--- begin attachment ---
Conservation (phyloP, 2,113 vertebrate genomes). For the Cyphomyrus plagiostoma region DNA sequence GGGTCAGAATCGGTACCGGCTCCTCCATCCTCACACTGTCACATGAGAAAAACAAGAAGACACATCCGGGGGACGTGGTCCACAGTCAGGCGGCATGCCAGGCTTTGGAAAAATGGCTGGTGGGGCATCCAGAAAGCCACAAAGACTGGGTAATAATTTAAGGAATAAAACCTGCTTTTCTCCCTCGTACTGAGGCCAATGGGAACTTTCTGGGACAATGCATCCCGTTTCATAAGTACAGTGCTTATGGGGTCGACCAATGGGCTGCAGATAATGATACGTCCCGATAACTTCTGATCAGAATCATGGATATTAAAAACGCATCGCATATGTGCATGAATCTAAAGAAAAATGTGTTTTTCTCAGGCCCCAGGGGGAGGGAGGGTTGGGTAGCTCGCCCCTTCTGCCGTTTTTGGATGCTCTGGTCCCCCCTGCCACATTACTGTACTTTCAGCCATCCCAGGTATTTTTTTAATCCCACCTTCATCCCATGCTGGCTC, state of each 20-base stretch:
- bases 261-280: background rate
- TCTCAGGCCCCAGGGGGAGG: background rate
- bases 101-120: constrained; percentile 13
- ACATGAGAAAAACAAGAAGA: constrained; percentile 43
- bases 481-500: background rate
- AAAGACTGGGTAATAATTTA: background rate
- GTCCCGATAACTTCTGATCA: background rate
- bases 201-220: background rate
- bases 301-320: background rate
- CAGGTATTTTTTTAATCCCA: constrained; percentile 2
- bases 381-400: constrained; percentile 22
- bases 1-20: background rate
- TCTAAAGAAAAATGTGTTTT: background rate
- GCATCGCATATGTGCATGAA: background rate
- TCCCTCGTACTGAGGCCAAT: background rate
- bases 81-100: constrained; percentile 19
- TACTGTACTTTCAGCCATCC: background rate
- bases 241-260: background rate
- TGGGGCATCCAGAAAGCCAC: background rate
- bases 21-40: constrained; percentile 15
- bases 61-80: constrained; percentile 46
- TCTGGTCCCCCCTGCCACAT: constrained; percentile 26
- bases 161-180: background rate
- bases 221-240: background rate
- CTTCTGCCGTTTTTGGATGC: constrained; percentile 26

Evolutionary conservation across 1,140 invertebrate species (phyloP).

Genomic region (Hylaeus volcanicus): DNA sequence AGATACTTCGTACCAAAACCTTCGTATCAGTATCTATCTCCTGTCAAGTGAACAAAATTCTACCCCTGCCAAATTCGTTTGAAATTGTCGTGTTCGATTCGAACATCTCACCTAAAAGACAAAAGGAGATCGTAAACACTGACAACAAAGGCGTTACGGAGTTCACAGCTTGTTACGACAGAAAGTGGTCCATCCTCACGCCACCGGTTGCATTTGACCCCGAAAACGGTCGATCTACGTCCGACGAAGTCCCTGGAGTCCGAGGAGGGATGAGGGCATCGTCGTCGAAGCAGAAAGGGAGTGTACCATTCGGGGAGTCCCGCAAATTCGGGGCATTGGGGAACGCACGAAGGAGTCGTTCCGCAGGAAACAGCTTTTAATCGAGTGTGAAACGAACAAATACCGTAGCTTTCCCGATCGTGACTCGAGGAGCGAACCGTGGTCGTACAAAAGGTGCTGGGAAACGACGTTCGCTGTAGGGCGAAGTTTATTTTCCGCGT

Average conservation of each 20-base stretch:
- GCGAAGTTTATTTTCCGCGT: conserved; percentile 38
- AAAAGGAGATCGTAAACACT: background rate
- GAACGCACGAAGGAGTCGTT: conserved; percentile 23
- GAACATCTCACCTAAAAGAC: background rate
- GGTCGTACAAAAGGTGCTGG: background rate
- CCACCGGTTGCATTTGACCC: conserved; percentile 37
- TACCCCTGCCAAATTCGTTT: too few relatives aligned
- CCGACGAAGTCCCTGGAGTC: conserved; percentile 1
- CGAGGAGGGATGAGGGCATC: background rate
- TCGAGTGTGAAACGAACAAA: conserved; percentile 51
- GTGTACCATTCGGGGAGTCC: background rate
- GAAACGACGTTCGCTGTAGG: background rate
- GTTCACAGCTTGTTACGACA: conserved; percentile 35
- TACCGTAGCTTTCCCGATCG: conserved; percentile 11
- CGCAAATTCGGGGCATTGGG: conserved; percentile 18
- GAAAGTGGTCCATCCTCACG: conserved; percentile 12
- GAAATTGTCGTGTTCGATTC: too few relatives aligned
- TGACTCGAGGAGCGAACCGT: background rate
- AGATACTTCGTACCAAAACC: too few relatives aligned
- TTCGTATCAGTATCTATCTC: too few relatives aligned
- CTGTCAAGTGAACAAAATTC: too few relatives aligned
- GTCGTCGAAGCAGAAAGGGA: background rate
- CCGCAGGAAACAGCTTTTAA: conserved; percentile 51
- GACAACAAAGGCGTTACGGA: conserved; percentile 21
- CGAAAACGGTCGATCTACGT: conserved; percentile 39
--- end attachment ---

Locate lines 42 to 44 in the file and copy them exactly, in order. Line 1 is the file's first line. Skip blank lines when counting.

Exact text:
- GTTCACAGCTTGTTACGACA: conserved; percentile 35
- TACCGTAGCTTTCCCGATCG: conserved; percentile 11
- CGCAAATTCGGGGCATTGGG: conserved; percentile 18